This kind of support has increased threefold for Dyer since he started his political career in 2003.
Why he keeps winning
According to political expert, UCF Professor Aubrey Jewett, an Orlando resident, Dyer stands to win this election as well.
Jewett said Dyer counts on some of the best advantages in politics, such as name recognition, plenty of funding, and an undeniable connection to the residents.
“It would take a lot to beat Buddy Dyer. He really is an institution of Central Florida politics, and especially Orlando politics,” he said.
Jewett also said Dyer has avoided high-profile scandals and ethical controversies during his time. For him, Dyer keeps getting elected because he resonates with voters of all sides.
“He seems to represent the majority of the city, what they value. He seems to be able to straddle between the business community and the average residents,” Jewett said.
Supporter Anita Thomas also said she vouches for Dyer. The 36-year-old mother of four has experienced homelessness. She lost her car, her job, and she said things were not looking up for her.
When was fighting the system, Thomas said everywhere she turned, Dyer would already be there, fighting with her.
"I lost my job, I lost my car, I lost my house, everything. I was pretty much giving up -- but watching, like who's fighting for what I'm fighting for? It's like, everything I want done, Buddy Dyer was already in place,” Thomas said. “I have been on the street, I have been struggling, pretty much impacted by every crisis possible these past couple of years, and when I heard him speak — everything that I need done, he's fighting to change, has fought to change. Everything that's going on in my life, the role that he's playing, is what I need."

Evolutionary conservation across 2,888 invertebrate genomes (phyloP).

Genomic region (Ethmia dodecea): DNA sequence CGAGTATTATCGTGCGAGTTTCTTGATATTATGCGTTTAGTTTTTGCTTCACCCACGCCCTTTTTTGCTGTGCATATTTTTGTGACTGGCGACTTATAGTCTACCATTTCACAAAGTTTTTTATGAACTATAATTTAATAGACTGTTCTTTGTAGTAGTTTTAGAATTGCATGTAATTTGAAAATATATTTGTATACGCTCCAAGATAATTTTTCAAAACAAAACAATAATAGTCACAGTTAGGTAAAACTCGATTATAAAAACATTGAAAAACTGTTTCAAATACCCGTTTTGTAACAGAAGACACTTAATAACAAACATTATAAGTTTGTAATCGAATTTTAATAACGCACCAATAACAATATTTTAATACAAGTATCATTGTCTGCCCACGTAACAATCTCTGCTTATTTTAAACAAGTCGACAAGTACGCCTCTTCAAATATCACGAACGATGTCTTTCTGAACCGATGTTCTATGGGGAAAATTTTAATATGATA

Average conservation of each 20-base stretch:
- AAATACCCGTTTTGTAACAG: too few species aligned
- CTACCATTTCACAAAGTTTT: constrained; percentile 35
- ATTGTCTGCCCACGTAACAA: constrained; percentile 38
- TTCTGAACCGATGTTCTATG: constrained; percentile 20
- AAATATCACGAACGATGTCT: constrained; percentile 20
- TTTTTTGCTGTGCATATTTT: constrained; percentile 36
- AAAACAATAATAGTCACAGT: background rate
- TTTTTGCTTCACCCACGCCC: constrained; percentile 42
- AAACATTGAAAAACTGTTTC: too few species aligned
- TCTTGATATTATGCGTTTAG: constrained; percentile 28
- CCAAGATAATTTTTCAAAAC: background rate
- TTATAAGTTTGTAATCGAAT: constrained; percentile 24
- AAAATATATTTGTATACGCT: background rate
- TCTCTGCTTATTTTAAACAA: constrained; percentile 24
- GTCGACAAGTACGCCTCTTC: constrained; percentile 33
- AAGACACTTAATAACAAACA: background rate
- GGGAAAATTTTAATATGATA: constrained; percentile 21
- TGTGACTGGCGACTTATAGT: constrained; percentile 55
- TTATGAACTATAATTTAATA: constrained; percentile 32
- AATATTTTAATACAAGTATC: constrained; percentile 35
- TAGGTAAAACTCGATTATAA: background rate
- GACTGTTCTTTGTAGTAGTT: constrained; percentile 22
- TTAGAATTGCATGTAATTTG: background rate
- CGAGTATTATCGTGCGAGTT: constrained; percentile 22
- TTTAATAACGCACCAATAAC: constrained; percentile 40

When asked if Dyer could have done better during his time in office, Thomas said she does not think so.
“I'm being a part of everything that he has promised, and I've seen the results,” Thomas said.
Dyer said he agrees he’s done his best but knows there’s more to do. He said if he wins again, his focus will be what it’s been for the last five years — affordable housing.
“There’s not gonna be a sea change. People trust me. They know that what I say is what I mean, and what we are going to do,” he said.
However, Dyer has called this campaign his last run.
A big reason for this came about two months ago when John Hugh Dyer, the Third, was born — his grandson. By the end of the next four-year term, he says he would like to enjoy his golden years.
“I think at that point, I’ll be of an age that I want to have an opportunity to, in good health, still enjoy some of the things that I would like to do and see before the end of everything,” Dyer said.
“I wouldn’t say, (I’m) satisfied,” Dyer said. “I’m proud of the work that we have done, and I’m proud of this community and this city, what we are today. And I look forward to serving another four years.”
The election is slated for November 7. Dyer and his team said they’re confident he’ll win again.
Lillian Hernández Caraballo is a Report for America corps member.